The title of this outpouring should be “2FA considered harmful” but articles containing ‘considered harmful’ are harmful and attract abuse from people who claim to know better. But 2FA is crap, and here’s why.
Although I’ve touched on my thoughts behind two-factor authentication’s problems before, I feel the problem deserves its own topic.
Anyone who has used Facebook, Twitter, Yahoo, Gmail, Hotmail, or any such cloud-based service will likely have heard companies claim that two-factor authentication (also called two-step verification) is the best way to secure your account. This is an outright lie.
I suspect they really want your number so they can sell it on. But let’s assume for a moment that their intentions are benign and they really do care about the security of your account; even if it is to try and save future public embarrassment when their service is hacked.
First, a little background: all good security is based on two (or more) independent sources of information. Conventionally, something you know and something you own. When these multiple sources are provided together, the result is deemed good enough proof that you are the rightful owner of the secured information.
A password is something you know.
A mobile phone is something you own.
Job done, right?
Here’s how two-factor authentication is supposed to work:
- You register for an account with a Service. Let’s choose Facebook.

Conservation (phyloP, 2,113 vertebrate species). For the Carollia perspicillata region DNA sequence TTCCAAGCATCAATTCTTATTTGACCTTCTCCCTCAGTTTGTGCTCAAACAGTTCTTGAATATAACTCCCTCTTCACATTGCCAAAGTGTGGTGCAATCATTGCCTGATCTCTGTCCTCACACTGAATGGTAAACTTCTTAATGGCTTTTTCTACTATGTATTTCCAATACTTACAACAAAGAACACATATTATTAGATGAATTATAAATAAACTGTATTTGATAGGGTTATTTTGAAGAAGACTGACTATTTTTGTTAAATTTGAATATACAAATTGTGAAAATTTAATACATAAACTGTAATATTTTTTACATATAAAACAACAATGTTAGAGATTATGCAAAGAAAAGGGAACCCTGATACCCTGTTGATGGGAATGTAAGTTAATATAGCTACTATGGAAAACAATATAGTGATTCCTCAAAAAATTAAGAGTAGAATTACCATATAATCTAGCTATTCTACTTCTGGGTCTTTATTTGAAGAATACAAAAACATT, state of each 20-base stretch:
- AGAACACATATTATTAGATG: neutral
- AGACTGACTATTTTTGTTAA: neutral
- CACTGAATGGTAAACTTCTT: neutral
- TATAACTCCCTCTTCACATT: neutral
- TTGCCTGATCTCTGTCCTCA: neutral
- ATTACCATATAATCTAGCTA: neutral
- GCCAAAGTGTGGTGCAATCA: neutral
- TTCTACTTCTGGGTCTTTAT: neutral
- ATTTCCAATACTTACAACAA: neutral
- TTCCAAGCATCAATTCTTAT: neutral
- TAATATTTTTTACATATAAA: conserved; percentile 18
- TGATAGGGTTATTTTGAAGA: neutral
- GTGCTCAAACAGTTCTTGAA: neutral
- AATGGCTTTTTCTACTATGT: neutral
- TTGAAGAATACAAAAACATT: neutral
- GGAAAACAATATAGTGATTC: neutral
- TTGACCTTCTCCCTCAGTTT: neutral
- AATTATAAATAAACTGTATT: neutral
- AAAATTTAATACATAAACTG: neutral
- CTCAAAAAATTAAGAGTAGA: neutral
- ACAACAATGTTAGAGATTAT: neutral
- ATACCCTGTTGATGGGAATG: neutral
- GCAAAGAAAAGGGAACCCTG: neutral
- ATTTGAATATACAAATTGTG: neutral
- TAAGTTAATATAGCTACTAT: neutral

- The company send you an email with a unique challenge token in it.
- You click the link and get taken back to the company’s site.
- The token is validated, hence they know you own the email address because the token is virtually impossible to fake, unless the system’s badly implemented.
One factor authentication done. Next:
- You supply your mobile number.
- They send you a text message with a unique code in it.
- You tap the code into a box in your account.
- They know you own the mobile phone to which the code was sent.
Two factor authentication set up. Great. They have two methods to contact you in the event you lock yourself out of your account, and thus you can prove who you are with just half the information.
One snag; your phone gets stolen. Now the security is useless:
- Ned Rotter has your phone.
- He swipes your pattern or enters your phone lock PIN (both easy to eye-ball prior to stealing the phone).
- On his own phone, he brings up the front page of Facebook and clicks the ‘forgot password’ link, entering your email address.
- He opens your email app on your phone, which is automatically available because the password is stored already (you find it a pain to type it in every time, after all).
- He retrieves the unique code and taps it in, then sets a new password.
Result: you’re locked out and, worse, can’t prove you own the account as Ned has the second factor in his sweaty palm.
In the unlikely event the email account is not logged in, Ned can phone up and request a code from Facebook (usually via text message) be sent to the phone in order to perform a password reset. Same result: you’re locked out and can’t prove you’re the owner of the account, whereas Ned can.
But I look after my phone
“Come on, Stef,” you’re thinking. “That’s no worse than any other dual-key system.” True in some regards. If you have a unique token generator key fob or USB access stick and lose it, you have a problem. If someone steals your wallet, you have a problem. But nowhere near as big as if your phone’s nicked.